Abolition of Food A-Level

Now, many of you may be thinking that this of no concern to you but bear with me on this.

The Government recently announced a plan that it was going to get rid of Food Technology as an A-Level and, as a former student of this subject, I was shocked and appalled by what I was hearing. I was further dismayed when I read that this decision had been made without the consultation of the DATA (Design and Technology Association), the exam boards, all universities offering food related courses and many other professional bodies.

We are living in a time when obesity levels in children are rapidly rising, it is through education that these problems can be addressed. Young people need to be made aware of what they are eating and then to study this in detail to understand why such foods are bad for them. I, for one, learned a great deal from my time studying A-Level Food and I have always believed that education is the key to all success and so I see it necessary that the education of diet and nutrition remains.

Food Technology is not a simple vocational subject as many would believe; I spent far more of my time with my nose in a textbook than I did making pastries. I did not study this subject to take part in the Great British Bake Off, I took it to understand what I was putting into my body so that I would not become part of this obesity epidemic. Food as a material is something that we all engage with every day, so it is right that we are educated as to how to use it properly.

Abolishing Food as a subject at A-Level will end a vital academic route into careers such as nutrition and dietetics. Education in dietary needs and nutrition will be weakened by this decision as many students only become aware of good quality food industry careers through A-Level Food. This provides a specialism of the subject and industry which Science A-Levels do not.

The new Food Preparation & Nutrition GCSE should be followed by a new A-Level with sufficient academic rigour to satisfy University entry requirements. Vocational qualifications such as butchery or confectionery are not an appropriate substitute - that is like exchanging a Maths A-Level for a period working as a Junior Accountant. Ending Food as an academic discipline at A-Level will weaken the integrity of the subject at all levels which is a great concern.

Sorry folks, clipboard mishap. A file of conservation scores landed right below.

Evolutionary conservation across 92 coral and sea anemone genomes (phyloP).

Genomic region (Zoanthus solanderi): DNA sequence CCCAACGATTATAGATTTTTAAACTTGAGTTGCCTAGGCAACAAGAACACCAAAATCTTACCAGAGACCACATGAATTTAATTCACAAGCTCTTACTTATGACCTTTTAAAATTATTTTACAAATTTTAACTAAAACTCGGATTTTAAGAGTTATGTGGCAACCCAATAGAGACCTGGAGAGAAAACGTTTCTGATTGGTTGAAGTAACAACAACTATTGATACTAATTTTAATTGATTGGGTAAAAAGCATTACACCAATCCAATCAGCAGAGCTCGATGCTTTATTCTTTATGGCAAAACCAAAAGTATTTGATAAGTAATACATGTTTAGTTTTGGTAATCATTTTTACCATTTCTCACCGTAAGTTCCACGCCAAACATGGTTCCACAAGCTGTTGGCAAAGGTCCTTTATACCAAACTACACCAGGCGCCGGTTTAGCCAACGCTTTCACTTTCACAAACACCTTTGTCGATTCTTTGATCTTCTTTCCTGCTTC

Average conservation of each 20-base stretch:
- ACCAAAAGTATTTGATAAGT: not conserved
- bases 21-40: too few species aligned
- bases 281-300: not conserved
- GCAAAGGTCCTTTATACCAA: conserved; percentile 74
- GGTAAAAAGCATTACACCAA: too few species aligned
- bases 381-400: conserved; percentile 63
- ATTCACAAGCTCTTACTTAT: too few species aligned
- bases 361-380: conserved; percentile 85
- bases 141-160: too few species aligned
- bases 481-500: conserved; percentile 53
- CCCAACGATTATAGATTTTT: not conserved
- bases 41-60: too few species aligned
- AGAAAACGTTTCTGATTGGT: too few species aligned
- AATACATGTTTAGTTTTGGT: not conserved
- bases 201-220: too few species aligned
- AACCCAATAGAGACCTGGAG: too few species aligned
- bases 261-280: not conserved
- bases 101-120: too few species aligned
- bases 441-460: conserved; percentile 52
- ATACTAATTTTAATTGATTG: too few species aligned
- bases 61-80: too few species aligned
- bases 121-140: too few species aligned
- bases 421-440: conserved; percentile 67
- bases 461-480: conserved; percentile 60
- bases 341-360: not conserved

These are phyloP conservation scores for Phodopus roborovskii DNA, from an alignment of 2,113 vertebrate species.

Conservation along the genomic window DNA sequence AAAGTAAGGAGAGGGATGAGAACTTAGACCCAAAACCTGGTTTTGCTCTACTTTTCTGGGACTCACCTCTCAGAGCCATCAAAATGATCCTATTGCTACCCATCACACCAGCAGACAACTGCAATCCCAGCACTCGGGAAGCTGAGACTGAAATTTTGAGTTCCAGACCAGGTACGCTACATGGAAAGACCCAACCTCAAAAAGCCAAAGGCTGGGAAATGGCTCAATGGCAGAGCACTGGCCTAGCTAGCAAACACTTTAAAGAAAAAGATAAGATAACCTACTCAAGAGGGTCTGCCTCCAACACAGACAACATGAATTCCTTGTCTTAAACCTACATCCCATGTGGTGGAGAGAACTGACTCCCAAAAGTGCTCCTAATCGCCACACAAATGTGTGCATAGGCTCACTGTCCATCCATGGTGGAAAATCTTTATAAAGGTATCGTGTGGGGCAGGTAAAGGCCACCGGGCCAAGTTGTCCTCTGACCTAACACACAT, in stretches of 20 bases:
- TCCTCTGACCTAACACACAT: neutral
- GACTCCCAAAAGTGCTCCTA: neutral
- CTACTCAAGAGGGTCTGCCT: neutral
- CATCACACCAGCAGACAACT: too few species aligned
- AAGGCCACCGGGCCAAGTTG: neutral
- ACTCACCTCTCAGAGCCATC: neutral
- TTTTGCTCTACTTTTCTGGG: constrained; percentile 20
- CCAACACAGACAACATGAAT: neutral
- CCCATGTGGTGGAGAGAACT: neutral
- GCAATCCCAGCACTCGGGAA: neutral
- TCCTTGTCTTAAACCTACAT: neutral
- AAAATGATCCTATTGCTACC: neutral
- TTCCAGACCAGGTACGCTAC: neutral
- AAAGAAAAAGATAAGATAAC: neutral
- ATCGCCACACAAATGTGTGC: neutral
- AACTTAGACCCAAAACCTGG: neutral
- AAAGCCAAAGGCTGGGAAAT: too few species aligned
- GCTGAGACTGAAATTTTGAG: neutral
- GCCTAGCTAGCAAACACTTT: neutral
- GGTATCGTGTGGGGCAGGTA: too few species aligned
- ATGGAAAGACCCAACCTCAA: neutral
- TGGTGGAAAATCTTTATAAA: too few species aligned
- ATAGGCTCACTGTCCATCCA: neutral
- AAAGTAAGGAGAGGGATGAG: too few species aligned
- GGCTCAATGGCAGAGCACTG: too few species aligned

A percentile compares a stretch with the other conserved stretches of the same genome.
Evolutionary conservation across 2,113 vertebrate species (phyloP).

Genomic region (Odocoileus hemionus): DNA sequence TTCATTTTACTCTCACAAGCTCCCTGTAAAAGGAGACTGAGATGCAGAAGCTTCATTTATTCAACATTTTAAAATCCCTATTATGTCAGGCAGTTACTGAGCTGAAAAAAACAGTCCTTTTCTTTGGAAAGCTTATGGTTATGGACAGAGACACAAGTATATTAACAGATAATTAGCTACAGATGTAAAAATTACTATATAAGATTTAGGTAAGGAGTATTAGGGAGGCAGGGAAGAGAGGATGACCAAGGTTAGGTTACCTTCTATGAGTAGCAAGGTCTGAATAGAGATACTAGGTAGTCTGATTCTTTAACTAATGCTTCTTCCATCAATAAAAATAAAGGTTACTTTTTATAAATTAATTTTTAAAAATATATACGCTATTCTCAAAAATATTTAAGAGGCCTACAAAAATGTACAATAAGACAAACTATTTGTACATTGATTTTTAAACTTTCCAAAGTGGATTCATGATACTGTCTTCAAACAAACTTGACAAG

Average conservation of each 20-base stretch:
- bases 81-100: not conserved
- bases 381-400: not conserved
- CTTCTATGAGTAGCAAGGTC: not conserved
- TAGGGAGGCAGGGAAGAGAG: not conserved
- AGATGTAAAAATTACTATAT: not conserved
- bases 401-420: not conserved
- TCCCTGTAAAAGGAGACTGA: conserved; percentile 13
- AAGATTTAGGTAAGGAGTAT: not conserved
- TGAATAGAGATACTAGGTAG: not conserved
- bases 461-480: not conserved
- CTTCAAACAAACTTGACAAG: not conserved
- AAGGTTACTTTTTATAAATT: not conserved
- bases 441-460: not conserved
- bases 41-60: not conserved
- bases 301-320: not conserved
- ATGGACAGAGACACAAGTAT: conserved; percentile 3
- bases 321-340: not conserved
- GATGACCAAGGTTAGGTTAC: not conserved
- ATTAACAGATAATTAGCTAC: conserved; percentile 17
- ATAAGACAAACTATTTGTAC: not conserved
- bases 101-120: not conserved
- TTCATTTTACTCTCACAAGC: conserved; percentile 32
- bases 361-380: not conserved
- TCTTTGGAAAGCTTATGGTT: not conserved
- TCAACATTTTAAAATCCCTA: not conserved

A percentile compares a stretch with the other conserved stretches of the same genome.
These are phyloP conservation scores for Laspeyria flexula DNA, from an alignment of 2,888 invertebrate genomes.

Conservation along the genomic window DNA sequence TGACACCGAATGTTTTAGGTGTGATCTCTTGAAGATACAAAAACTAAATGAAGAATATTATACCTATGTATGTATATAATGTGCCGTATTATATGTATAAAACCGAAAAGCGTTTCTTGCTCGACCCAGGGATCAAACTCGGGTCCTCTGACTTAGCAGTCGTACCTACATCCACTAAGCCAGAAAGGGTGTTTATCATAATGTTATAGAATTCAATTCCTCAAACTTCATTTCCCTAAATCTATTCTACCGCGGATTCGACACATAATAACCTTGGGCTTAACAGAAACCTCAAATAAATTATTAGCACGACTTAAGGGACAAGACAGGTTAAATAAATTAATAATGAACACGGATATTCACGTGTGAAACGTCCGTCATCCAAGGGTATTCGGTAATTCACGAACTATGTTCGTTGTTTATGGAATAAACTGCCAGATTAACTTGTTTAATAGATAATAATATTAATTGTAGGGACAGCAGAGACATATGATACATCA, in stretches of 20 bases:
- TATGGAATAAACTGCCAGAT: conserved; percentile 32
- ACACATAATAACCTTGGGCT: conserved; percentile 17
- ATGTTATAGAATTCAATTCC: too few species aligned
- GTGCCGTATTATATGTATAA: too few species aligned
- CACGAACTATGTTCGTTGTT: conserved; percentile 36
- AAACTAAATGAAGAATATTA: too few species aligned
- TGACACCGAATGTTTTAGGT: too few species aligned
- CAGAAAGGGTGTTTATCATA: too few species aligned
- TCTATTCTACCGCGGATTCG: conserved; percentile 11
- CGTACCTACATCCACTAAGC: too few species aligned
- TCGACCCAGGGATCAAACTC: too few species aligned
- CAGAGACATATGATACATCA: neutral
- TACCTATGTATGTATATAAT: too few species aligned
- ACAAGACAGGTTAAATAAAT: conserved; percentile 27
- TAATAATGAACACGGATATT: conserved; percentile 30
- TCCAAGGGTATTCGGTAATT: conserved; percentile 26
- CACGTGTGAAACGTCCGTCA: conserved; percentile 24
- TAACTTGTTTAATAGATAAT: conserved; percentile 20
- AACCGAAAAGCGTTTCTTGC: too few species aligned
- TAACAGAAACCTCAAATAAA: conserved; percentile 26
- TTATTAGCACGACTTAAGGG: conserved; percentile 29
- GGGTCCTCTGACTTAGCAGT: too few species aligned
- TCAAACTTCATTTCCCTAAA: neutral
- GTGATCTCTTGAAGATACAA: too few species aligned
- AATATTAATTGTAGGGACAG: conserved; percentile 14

The main campaign for the saving of the Food A-Level (as found here) calls for several proposals. Firstly, the creation of a new and rigorous A-Level, as opposed to removing this vital academic option altogether. It should develop as follows:

  • Reduce Food A-Level courses to just one, by replacing food technology and home economics to food science and nutrition (similar to the recent changes at GCSE).

  • Increase the science content of the A-Level representing food and its importance in today’s society, whilst meeting university science requirements and industry needs. It should also be noted that most food related degrees are awarded a BSc. at the end of study – representing the science elements studied in the qualifications.

I ask you to join with my peers and I as well as university academics and industry professionals in demanding that OFQUAL reinstate food with science as an A-Level that is separate from design and technology by signing this petition.

You can also:

  • Email the DfE directly at 2017GCSEsandAlevels.consultation@education.gsi.gov.uk and ask them to scrap the abolition of the Food A-Level.
  • Use social media to raise awareness with as many ‘food supporters’ as you can and use the hashtag ‪#‎SaveFoodTechALevel and the Twitter handle @FoodTCentre.
  • Write to your local MP and raise your concerns.

Thank you.

Photo credit Cool Things

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